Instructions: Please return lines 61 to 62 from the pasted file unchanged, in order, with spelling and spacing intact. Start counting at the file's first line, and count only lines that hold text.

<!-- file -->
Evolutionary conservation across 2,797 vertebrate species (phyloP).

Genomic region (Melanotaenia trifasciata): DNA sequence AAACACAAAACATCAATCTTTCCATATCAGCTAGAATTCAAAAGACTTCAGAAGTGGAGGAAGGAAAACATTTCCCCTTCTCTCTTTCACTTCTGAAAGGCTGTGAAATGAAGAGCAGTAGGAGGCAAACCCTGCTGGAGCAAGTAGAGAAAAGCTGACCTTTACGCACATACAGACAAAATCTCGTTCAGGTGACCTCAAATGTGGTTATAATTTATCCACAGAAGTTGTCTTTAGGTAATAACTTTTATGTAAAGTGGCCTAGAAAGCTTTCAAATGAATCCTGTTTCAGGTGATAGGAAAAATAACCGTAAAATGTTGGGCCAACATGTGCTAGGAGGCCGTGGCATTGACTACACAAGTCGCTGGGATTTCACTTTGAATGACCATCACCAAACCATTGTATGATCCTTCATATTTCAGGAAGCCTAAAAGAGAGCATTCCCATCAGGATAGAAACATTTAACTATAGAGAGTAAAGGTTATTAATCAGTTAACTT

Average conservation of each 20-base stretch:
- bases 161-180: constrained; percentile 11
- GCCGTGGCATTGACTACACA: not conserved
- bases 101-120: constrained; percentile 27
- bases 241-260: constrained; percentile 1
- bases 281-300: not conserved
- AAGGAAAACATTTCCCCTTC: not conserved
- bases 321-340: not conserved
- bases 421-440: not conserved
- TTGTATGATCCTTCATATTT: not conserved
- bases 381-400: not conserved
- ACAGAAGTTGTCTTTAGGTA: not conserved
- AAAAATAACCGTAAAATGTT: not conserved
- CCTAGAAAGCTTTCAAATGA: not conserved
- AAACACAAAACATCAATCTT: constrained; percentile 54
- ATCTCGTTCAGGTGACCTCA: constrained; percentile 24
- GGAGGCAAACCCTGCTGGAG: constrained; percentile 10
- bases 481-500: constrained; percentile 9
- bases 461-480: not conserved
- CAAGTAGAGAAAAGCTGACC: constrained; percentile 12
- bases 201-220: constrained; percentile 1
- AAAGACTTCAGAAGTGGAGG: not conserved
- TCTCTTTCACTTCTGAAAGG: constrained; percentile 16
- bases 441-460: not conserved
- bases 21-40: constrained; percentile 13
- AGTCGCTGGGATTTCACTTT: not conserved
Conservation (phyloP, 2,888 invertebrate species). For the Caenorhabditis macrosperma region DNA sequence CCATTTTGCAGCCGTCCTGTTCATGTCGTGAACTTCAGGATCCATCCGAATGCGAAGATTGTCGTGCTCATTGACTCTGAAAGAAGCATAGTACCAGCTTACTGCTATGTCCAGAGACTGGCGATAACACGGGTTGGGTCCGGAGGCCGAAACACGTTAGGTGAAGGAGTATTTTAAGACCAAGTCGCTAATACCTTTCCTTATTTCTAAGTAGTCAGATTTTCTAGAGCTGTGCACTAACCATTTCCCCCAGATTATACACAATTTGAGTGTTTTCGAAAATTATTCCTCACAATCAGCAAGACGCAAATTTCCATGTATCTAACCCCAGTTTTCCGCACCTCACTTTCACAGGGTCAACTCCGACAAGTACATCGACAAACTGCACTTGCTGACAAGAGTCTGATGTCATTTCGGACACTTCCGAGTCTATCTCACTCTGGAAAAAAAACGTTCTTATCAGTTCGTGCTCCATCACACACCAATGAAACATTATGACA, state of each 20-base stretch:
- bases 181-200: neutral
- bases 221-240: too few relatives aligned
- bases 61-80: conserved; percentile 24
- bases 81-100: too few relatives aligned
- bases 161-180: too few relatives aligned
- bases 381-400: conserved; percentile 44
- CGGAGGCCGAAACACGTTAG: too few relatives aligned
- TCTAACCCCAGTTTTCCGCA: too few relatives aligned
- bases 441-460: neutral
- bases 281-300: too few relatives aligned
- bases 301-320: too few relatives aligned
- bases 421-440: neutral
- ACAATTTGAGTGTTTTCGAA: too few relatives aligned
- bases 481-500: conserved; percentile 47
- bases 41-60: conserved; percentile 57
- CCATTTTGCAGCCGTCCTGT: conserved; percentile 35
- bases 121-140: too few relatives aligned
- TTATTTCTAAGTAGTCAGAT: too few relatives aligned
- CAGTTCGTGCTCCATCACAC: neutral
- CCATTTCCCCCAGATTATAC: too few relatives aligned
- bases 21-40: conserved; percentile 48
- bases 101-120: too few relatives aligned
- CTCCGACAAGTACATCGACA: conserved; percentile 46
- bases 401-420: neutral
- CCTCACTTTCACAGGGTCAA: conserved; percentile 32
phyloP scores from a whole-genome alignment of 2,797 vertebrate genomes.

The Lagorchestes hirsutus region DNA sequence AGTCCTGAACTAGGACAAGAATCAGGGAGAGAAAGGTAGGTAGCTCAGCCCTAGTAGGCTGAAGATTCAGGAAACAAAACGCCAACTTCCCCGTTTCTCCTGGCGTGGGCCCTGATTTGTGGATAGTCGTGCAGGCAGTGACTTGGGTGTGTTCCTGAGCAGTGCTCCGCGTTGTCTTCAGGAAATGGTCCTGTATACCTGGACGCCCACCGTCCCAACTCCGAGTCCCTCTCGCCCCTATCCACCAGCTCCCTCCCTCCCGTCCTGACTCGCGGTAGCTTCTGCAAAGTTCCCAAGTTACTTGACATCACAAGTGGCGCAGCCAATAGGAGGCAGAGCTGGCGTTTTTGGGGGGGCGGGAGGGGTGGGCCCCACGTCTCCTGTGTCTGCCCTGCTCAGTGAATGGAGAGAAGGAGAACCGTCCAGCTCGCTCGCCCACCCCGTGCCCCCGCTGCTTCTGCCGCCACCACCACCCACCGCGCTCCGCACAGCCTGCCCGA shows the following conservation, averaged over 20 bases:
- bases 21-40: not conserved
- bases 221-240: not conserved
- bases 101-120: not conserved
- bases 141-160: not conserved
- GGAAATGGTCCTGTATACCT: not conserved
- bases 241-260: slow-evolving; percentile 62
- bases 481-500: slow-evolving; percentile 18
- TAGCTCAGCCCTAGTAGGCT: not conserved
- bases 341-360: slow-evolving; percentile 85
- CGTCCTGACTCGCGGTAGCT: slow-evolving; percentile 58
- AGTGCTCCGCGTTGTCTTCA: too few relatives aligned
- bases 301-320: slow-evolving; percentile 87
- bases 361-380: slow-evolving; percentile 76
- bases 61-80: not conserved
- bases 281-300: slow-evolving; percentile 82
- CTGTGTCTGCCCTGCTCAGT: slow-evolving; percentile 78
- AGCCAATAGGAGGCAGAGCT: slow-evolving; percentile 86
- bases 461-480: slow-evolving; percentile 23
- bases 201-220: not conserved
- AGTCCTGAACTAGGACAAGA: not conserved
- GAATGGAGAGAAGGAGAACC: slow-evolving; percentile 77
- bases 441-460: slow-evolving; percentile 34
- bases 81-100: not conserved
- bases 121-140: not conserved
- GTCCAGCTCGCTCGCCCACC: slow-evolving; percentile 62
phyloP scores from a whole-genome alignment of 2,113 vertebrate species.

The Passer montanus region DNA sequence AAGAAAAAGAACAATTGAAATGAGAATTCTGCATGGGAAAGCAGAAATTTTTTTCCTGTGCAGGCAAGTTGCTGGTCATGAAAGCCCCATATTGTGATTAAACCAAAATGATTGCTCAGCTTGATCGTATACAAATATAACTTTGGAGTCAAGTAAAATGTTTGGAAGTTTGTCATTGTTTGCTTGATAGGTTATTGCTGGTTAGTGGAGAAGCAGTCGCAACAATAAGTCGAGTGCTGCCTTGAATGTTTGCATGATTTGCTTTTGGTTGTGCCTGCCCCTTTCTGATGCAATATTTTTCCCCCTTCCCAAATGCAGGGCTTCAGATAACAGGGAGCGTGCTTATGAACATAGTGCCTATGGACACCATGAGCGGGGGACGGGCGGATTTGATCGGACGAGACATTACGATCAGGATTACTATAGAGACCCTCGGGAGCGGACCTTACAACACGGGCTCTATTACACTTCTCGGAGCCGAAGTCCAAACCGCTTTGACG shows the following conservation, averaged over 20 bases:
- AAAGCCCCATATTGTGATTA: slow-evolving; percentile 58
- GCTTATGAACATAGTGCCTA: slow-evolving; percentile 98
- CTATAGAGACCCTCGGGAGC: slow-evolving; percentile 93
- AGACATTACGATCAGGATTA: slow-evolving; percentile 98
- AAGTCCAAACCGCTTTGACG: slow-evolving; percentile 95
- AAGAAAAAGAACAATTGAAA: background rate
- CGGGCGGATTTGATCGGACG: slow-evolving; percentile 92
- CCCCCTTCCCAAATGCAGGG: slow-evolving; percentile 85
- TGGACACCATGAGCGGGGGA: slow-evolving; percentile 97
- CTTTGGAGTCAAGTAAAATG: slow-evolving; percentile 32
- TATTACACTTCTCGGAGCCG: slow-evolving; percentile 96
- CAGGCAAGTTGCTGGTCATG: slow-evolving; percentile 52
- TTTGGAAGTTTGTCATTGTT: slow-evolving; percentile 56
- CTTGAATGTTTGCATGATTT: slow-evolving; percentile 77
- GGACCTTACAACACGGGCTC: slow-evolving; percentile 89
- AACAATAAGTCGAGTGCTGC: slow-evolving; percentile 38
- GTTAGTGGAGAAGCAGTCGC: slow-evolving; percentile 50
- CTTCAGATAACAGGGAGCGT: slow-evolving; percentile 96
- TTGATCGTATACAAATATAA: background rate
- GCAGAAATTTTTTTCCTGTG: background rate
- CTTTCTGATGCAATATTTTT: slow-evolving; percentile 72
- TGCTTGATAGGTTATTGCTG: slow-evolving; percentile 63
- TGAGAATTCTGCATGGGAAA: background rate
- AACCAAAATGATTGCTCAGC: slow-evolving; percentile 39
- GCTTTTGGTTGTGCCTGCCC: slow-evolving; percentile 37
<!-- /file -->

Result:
- GGAAATGGTCCTGTATACCT: not conserved
- bases 241-260: slow-evolving; percentile 62